Rosellas, otherwise known as wild hibiscus, are a popular food due to their unique, though tart flavour. It is quite popular here; we have been growing them for a few years ourselves. Learn how to grow, harvest and use rosella today.
There are many varieties of hibiscus flowers, though not all are edible. The one that we are looking at today, is the Hibiscus sabdariffa or Rosella (sometimes roselle), which is an edible type. It is an attractive annual shrub with large reddish leaves and lovely yellowish flowers which grow into delicious crimson coloured fruit. They are easy to grow as they have few pests, and are quite productive. They can survive in many soil types, though they do like to have good drainage. These plants love plenty of water which is used to help maintain their flowering and fruit development and I usually mulch them as well. These plants can grow quite tall and wide, so will need plenty of room. They will also need some kind of support as the branches are subject to snapping in heavy winds, especially when loaded with calyxes, as I have found out these last few weeks.
They are easy to grow from seeds and should be planted in early spring in tropical areas in warm soil. Soaking the seeds in water for 24 hours before planting can help, though I haven’t needed to do this but, I do live in a hot climate. You could start the seeds inside, covering them with around 12 mm of soil. They should be planted around 50cm apart, then thinned before planting in the ground. The seeds do need heat to sprout, so a heat mat may be handy in cooler weather. Keep the containers warm and the soil moist.
To get a decent crop, only about 4 plants are needed and they will crop until the first frost. The flower will bloom, them shrivel up and fall out of the flower. After this the calyx will form. Rosellas are usually ready to pick about 1-2 weeks after they flower. At this stage they will be around 2 – 3 cm across. These calyxes can be cut off with secateurs.
If you are planning to keep seeds for planting, the calyxes should be left on the plant until they dry up so that the seeds are given time to mature. Remove them from the plant and dry on a mat inside before storing them. They should be dry, brittle and easy to crack open with no moisture in sight or they may mould when in storage.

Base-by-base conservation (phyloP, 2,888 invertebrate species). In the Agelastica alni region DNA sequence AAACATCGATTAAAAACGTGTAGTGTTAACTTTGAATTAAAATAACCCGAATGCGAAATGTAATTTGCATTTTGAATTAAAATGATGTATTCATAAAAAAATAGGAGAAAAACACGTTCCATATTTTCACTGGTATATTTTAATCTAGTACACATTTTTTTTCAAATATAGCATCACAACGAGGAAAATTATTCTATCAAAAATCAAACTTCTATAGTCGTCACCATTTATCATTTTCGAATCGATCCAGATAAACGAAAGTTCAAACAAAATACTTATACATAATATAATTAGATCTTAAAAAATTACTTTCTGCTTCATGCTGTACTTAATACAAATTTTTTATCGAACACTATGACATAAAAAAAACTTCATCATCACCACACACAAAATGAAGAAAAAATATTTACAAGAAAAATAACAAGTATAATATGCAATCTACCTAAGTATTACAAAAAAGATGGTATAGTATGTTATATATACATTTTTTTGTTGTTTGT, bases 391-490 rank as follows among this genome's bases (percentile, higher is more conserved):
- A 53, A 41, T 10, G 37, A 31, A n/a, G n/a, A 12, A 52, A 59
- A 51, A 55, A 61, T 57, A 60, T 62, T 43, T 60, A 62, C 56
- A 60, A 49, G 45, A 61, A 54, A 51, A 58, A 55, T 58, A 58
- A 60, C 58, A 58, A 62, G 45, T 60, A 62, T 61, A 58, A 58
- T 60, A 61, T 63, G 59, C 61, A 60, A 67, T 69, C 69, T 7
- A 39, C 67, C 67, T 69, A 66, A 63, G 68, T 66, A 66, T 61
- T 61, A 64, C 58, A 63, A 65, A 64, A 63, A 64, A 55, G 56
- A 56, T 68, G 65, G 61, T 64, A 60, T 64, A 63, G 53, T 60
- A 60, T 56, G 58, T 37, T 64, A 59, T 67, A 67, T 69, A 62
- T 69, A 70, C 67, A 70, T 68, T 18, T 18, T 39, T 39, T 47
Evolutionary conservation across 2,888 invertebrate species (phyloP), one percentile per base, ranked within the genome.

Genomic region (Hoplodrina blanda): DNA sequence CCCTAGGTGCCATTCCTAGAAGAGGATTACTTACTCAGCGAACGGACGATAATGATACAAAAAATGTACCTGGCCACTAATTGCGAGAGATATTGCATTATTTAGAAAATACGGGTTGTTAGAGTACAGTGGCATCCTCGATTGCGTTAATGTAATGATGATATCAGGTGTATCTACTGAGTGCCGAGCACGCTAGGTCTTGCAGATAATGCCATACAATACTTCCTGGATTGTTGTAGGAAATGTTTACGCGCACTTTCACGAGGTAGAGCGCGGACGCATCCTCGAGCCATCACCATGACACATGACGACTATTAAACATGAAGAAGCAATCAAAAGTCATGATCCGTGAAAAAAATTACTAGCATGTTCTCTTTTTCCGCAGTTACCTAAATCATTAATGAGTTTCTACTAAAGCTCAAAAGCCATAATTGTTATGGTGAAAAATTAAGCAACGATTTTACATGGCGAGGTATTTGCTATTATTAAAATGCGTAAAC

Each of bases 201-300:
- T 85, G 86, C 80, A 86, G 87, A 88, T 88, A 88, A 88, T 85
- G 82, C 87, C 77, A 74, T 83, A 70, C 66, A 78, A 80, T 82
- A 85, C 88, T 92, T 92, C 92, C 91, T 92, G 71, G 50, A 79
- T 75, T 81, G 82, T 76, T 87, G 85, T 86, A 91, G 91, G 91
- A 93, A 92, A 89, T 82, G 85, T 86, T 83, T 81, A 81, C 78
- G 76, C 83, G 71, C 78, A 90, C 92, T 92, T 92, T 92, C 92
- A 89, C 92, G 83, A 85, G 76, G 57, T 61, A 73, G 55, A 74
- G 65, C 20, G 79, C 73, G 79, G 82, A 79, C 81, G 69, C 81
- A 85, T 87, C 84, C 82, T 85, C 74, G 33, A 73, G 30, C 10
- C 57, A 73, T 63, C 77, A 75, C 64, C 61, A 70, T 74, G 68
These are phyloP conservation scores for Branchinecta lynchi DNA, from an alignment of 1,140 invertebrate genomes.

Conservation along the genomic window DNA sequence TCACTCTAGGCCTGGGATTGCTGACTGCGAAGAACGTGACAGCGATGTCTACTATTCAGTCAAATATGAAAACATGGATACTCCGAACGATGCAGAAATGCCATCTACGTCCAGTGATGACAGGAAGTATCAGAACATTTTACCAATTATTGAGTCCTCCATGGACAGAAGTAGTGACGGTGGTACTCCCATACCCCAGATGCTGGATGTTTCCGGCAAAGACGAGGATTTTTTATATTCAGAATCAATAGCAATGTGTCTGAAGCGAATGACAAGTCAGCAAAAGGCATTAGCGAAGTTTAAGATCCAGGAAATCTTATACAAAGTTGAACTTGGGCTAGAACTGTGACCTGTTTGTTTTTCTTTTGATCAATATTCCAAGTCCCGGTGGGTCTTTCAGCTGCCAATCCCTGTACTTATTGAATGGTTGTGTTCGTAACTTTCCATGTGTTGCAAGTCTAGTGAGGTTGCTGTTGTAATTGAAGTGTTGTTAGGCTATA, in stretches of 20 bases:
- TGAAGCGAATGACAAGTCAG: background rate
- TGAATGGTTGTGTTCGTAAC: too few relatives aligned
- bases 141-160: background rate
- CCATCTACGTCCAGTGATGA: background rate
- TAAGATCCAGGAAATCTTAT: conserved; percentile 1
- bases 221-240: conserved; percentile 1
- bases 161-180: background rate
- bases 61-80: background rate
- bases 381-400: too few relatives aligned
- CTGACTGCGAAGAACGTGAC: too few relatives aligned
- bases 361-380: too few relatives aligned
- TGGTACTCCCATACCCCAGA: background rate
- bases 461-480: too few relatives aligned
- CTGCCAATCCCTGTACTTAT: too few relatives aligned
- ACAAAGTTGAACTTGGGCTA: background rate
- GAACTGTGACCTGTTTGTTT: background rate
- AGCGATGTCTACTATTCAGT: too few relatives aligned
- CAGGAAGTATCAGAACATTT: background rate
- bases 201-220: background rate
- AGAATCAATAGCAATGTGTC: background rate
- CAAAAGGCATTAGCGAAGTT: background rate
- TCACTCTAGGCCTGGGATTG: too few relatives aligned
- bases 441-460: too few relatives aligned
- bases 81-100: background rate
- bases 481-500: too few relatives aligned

The rosella in the picture below is what they look like when I harvest them.
With the Hibiscus sabdariffa, one of the edible hibiscus plants, many parts of the plant are edible.
Rosellas contain a seed, with the ‘petals’ of the fruit known as the fleshy calyx. This seed contains pectin which is great for using in jams. The seedpods can also be roasted, then ground into flour, though I haven’t tried this as yet. The calyxes are used in Hibiscus tea, sauces, jams, cordials, syrup and many more dishes. This is also the part that is dried and used in teas and can also be used in medicines. As they is high in Vitamin C, it may be used for supporting respiratory health, maintaining body temperature, as a mild laxative, help with high blood pressure, weight loss, reducing cholesterol level and maintaining blood sugar levels.
The young green leaves can be used in punch, and dried to use in tea.
This hibiscus contains plant chemicals known as polyphenols which not only help protect the plant from UV rays, provide colour for attracting pollinators among other things, it also contains anti-inflammatory, antioxidant and anti-microbial properties as well as helping with reducing the risk of cardiovascular disease. These polyphenols are similar to the ones found in blueberries, cherries, cranberries and blackberries.
If you are taking medications, please seek medical advice as rosella can aggravate conditions such as heartburn, and reduce the absorption of chloroquine.
Separating the Calyx from the Seed Pod
When using rosellas in recipes like the jam, or if you want to dehydrate the calyx to use in teas, you will need to separate the calyx from the seed pod. To do this, you could pull the calyx part off, leaving the seed, though this will break the calyx into pieces which doesn’t really matter for jams and dehydrating.
Though if you want to keep the calyx intact to use as decorations or candied rosellas, the best way to take the seed pod out is by cutting across the base of the flower, severing the calyx from the stem. Then cut a slit down the length of the calyx and then pop out the seed with your finger.
Calyxes start to lose moisture and texture when they are left to sit and can mould, especially if there is a lot of moisture in the air. It is best to use the rosellas within 24-48 hours after picking as this is when they will be at their freshest.
Some great recipes for using rosellas are:
- Rosella Syrup – which can be used to flavour ice cream or to make cordial
- Rosella Jam – which can be used on toast, sandwiches, pancakes, waffles and the like
- Rosella Cheesecake – that uses rosella jam in the cheesecake filling, and rosella syrup to make the jelly topping.
To make a simple, yet delicious ice tea, grab a handful of fresh or dried rosella calyxes. Place them in 1 litre of boiling water and allow to steep for around 30 minutes. For a stronger flavour, let them steep them in longer. Strain into a 2L or larger jug. Add around 1 litre of fresh, cool water and a sweetener to taste. Serve over ice cubes.
If you aren’t growing your own plants, but are looking to purchase some dried hibiscus flowers, try these.